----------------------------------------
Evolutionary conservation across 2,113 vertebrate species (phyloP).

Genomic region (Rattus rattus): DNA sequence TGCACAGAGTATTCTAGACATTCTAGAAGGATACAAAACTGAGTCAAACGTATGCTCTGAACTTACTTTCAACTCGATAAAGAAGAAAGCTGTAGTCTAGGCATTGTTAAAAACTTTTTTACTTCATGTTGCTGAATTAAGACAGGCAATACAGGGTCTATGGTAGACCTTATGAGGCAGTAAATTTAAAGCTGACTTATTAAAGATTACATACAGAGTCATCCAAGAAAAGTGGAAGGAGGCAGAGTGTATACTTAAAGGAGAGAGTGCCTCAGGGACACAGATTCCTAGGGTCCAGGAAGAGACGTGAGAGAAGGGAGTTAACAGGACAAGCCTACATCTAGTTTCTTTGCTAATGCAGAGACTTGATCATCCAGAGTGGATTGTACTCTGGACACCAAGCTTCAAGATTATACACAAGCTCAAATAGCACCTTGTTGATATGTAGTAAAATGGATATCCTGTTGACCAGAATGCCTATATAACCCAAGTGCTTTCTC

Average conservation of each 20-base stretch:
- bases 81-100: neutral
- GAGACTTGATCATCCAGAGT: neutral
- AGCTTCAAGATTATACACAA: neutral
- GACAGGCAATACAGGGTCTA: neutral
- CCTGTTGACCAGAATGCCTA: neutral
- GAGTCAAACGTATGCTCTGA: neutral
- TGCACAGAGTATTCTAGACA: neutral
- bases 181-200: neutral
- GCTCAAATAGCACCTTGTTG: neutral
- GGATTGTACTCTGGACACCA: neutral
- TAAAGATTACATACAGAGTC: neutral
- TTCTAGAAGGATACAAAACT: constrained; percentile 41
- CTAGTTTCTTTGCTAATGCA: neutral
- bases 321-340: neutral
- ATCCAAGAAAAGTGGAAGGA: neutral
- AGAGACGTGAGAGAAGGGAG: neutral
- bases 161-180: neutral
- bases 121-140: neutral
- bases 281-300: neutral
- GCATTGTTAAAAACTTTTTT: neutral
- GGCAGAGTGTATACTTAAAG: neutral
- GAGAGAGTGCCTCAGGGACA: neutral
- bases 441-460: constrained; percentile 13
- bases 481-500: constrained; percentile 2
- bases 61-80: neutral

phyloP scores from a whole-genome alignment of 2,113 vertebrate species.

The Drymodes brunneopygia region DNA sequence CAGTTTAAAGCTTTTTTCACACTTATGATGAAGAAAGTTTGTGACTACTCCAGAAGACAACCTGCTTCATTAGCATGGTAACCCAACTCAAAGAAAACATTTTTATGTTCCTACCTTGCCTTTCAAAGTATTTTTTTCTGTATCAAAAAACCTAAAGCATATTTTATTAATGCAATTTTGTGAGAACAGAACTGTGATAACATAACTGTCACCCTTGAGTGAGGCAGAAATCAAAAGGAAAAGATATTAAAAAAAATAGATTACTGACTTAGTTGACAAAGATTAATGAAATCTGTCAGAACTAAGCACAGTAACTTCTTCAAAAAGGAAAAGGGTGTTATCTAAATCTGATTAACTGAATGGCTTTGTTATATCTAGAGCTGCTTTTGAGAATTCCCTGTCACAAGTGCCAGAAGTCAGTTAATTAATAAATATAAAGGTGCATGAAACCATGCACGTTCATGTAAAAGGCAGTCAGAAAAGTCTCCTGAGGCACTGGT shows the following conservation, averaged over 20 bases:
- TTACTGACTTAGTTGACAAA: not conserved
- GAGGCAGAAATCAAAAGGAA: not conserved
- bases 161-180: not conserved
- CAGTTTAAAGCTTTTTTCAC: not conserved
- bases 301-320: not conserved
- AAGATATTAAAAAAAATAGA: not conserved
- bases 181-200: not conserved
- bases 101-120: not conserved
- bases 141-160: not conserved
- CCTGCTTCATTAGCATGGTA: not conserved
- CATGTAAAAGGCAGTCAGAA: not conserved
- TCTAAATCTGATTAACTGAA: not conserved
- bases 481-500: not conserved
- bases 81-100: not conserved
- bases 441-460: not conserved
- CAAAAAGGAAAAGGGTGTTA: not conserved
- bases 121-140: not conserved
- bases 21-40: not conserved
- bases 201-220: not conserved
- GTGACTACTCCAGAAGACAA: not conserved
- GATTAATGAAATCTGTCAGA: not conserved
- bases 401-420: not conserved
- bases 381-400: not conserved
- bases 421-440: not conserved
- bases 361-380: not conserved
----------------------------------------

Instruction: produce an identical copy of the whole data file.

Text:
Evolutionary conservation across 2,113 vertebrate species (phyloP).

Genomic region (Rattus rattus): DNA sequence TGCACAGAGTATTCTAGACATTCTAGAAGGATACAAAACTGAGTCAAACGTATGCTCTGAACTTACTTTCAACTCGATAAAGAAGAAAGCTGTAGTCTAGGCATTGTTAAAAACTTTTTTACTTCATGTTGCTGAATTAAGACAGGCAATACAGGGTCTATGGTAGACCTTATGAGGCAGTAAATTTAAAGCTGACTTATTAAAGATTACATACAGAGTCATCCAAGAAAAGTGGAAGGAGGCAGAGTGTATACTTAAAGGAGAGAGTGCCTCAGGGACACAGATTCCTAGGGTCCAGGAAGAGACGTGAGAGAAGGGAGTTAACAGGACAAGCCTACATCTAGTTTCTTTGCTAATGCAGAGACTTGATCATCCAGAGTGGATTGTACTCTGGACACCAAGCTTCAAGATTATACACAAGCTCAAATAGCACCTTGTTGATATGTAGTAAAATGGATATCCTGTTGACCAGAATGCCTATATAACCCAAGTGCTTTCTC

Average conservation of each 20-base stretch:
- bases 81-100: neutral
- GAGACTTGATCATCCAGAGT: neutral
- AGCTTCAAGATTATACACAA: neutral
- GACAGGCAATACAGGGTCTA: neutral
- CCTGTTGACCAGAATGCCTA: neutral
- GAGTCAAACGTATGCTCTGA: neutral
- TGCACAGAGTATTCTAGACA: neutral
- bases 181-200: neutral
- GCTCAAATAGCACCTTGTTG: neutral
- GGATTGTACTCTGGACACCA: neutral
- TAAAGATTACATACAGAGTC: neutral
- TTCTAGAAGGATACAAAACT: constrained; percentile 41
- CTAGTTTCTTTGCTAATGCA: neutral
- bases 321-340: neutral
- ATCCAAGAAAAGTGGAAGGA: neutral
- AGAGACGTGAGAGAAGGGAG: neutral
- bases 161-180: neutral
- bases 121-140: neutral
- bases 281-300: neutral
- GCATTGTTAAAAACTTTTTT: neutral
- GGCAGAGTGTATACTTAAAG: neutral
- GAGAGAGTGCCTCAGGGACA: neutral
- bases 441-460: constrained; percentile 13
- bases 481-500: constrained; percentile 2
- bases 61-80: neutral

phyloP scores from a whole-genome alignment of 2,113 vertebrate species.

The Drymodes brunneopygia region DNA sequence CAGTTTAAAGCTTTTTTCACACTTATGATGAAGAAAGTTTGTGACTACTCCAGAAGACAACCTGCTTCATTAGCATGGTAACCCAACTCAAAGAAAACATTTTTATGTTCCTACCTTGCCTTTCAAAGTATTTTTTTCTGTATCAAAAAACCTAAAGCATATTTTATTAATGCAATTTTGTGAGAACAGAACTGTGATAACATAACTGTCACCCTTGAGTGAGGCAGAAATCAAAAGGAAAAGATATTAAAAAAAATAGATTACTGACTTAGTTGACAAAGATTAATGAAATCTGTCAGAACTAAGCACAGTAACTTCTTCAAAAAGGAAAAGGGTGTTATCTAAATCTGATTAACTGAATGGCTTTGTTATATCTAGAGCTGCTTTTGAGAATTCCCTGTCACAAGTGCCAGAAGTCAGTTAATTAATAAATATAAAGGTGCATGAAACCATGCACGTTCATGTAAAAGGCAGTCAGAAAAGTCTCCTGAGGCACTGGT shows the following conservation, averaged over 20 bases:
- TTACTGACTTAGTTGACAAA: not conserved
- GAGGCAGAAATCAAAAGGAA: not conserved
- bases 161-180: not conserved
- CAGTTTAAAGCTTTTTTCAC: not conserved
- bases 301-320: not conserved
- AAGATATTAAAAAAAATAGA: not conserved
- bases 181-200: not conserved
- bases 101-120: not conserved
- bases 141-160: not conserved
- CCTGCTTCATTAGCATGGTA: not conserved
- CATGTAAAAGGCAGTCAGAA: not conserved
- TCTAAATCTGATTAACTGAA: not conserved
- bases 481-500: not conserved
- bases 81-100: not conserved
- bases 441-460: not conserved
- CAAAAAGGAAAAGGGTGTTA: not conserved
- bases 121-140: not conserved
- bases 21-40: not conserved
- bases 201-220: not conserved
- GTGACTACTCCAGAAGACAA: not conserved
- GATTAATGAAATCTGTCAGA: not conserved
- bases 401-420: not conserved
- bases 381-400: not conserved
- bases 421-440: not conserved
- bases 361-380: not conserved